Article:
Department staff and others helping to control locust outbreaks had learned much since the first major campaigns were launched more than 10 years ago.
³This is the fifth major locust outbreak campaign that the department has launched since 1990,² Mr Walden said.
³Computers play a major part in simulation models, which is vital to the work of people in the field.
³Some of that (progress) is due to technology, but just as much, if not more, is due to staff gaining experience in the field and relating it back to us."
Mr Walden said regional debriefings which took place last week allowed staff in the field to relate their findings to staff in the office, resulting in better methods and understanding all round.
³We have got some staff who are quite innovative ‹ for example in the Esperance area, we have guys who are working on different methods of recording information,² he said.
The Esperance team had set up a system enabling locust activity monitoring from a remote location.
³So, if in the future we have a big outbreak, and we have to have a series of bases, this information will help,² Mr Walden said.
And the problem may well crop up again in the future.
³The locusts won¹t just go away. They are a native species and they will always be there and we just have to learn to control them. We are getting better at that, more efficient,² he said.
Mr Walden said flexibility and the speed of communicating information was vital to the department¹s response to locust outbreaks. Response could not be rapid without grower co-operation.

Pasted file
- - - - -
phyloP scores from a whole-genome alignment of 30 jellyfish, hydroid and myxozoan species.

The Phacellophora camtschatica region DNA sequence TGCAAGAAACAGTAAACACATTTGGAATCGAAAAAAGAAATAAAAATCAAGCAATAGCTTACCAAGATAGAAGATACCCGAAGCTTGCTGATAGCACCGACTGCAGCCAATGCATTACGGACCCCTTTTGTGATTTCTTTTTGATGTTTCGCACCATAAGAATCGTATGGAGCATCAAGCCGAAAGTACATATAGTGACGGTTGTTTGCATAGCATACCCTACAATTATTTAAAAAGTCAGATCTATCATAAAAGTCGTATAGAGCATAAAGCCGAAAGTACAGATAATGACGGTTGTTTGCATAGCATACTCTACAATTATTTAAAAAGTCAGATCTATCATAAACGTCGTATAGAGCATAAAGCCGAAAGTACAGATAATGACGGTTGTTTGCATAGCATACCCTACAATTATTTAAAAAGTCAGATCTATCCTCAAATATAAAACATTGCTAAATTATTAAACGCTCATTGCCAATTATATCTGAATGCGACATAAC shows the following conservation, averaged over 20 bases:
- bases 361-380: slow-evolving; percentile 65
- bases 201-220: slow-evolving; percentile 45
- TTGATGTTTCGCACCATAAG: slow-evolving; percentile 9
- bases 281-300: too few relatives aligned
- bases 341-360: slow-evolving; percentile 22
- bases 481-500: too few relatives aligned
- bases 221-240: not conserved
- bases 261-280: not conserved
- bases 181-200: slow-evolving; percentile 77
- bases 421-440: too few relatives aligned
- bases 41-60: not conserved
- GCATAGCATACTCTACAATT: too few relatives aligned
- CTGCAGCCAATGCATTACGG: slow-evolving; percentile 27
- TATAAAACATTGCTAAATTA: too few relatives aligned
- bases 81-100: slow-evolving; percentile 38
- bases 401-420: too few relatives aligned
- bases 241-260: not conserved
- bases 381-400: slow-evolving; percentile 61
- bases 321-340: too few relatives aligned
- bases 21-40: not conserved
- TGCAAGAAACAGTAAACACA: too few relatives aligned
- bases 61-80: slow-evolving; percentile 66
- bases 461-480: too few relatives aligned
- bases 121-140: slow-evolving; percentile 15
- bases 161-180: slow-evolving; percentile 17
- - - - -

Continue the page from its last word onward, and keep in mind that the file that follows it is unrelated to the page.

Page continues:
³We have to thank the farmers who work with us,² Mr Walden said. ³We simply can¹t get the job done without them.
³From the beginning of September we had phone calls letting us know about hatchings, which allowed us to concentrate on infestations early on.²
FARMERS have a responsibility to help prevent a widespread future outbreak of Australian Plague Locusts by keeping an eye out for hatchings on their properties.
While the Department of Agriculture and the Agriculture Protection Board play a vital role in halting the spread of locust swarms, individual landholders are responsible for controlling immature locusts on their own properties.
Emerging nymphs and swarming locusts can cause severe damage to crops and pastures, intensive horticultural enterprises, sporting grounds, orchards, vineyards and domestic gardens.
The native insect commonly exists in low numbers in Western Australia¹s pastoral regions and numbers will increase when the weather is warm and damp.
Department of Agriculture bulletins describe locusts as ranging in length from 24-40mm and from dark to light green or brown. Most are dark brown although some are bright green in winter. To identify adult locusts, look for dark blotches on the outer edge of hind wing, and red colouration on the inside of the hind legs.
Several generations locusts are born in a year, with adult locusts laying egg beds, usually in hard, bare ground. Incubation depends on temperature and moisture, as does fertility.
Locust swarms can move several kilometres a day, or in less frequent night migrations, more than 100km in an evening.
The Australian Plague locust should not be confused with the wingless grasshopper (Phaulacridium vittatum), which often occurs in coastal cropping regions, according to the department¹s bulletin.
While both can cause damage to crops and pasture, the wingless variety are not able to travel large distances and farmers need to control this pest themselves.
For more information on the plague locust and control methods such as spraying, ploughing and natural control methods, visit the department¹s website, www.agric.wa.gov.au and follow the links to bulletin 4638.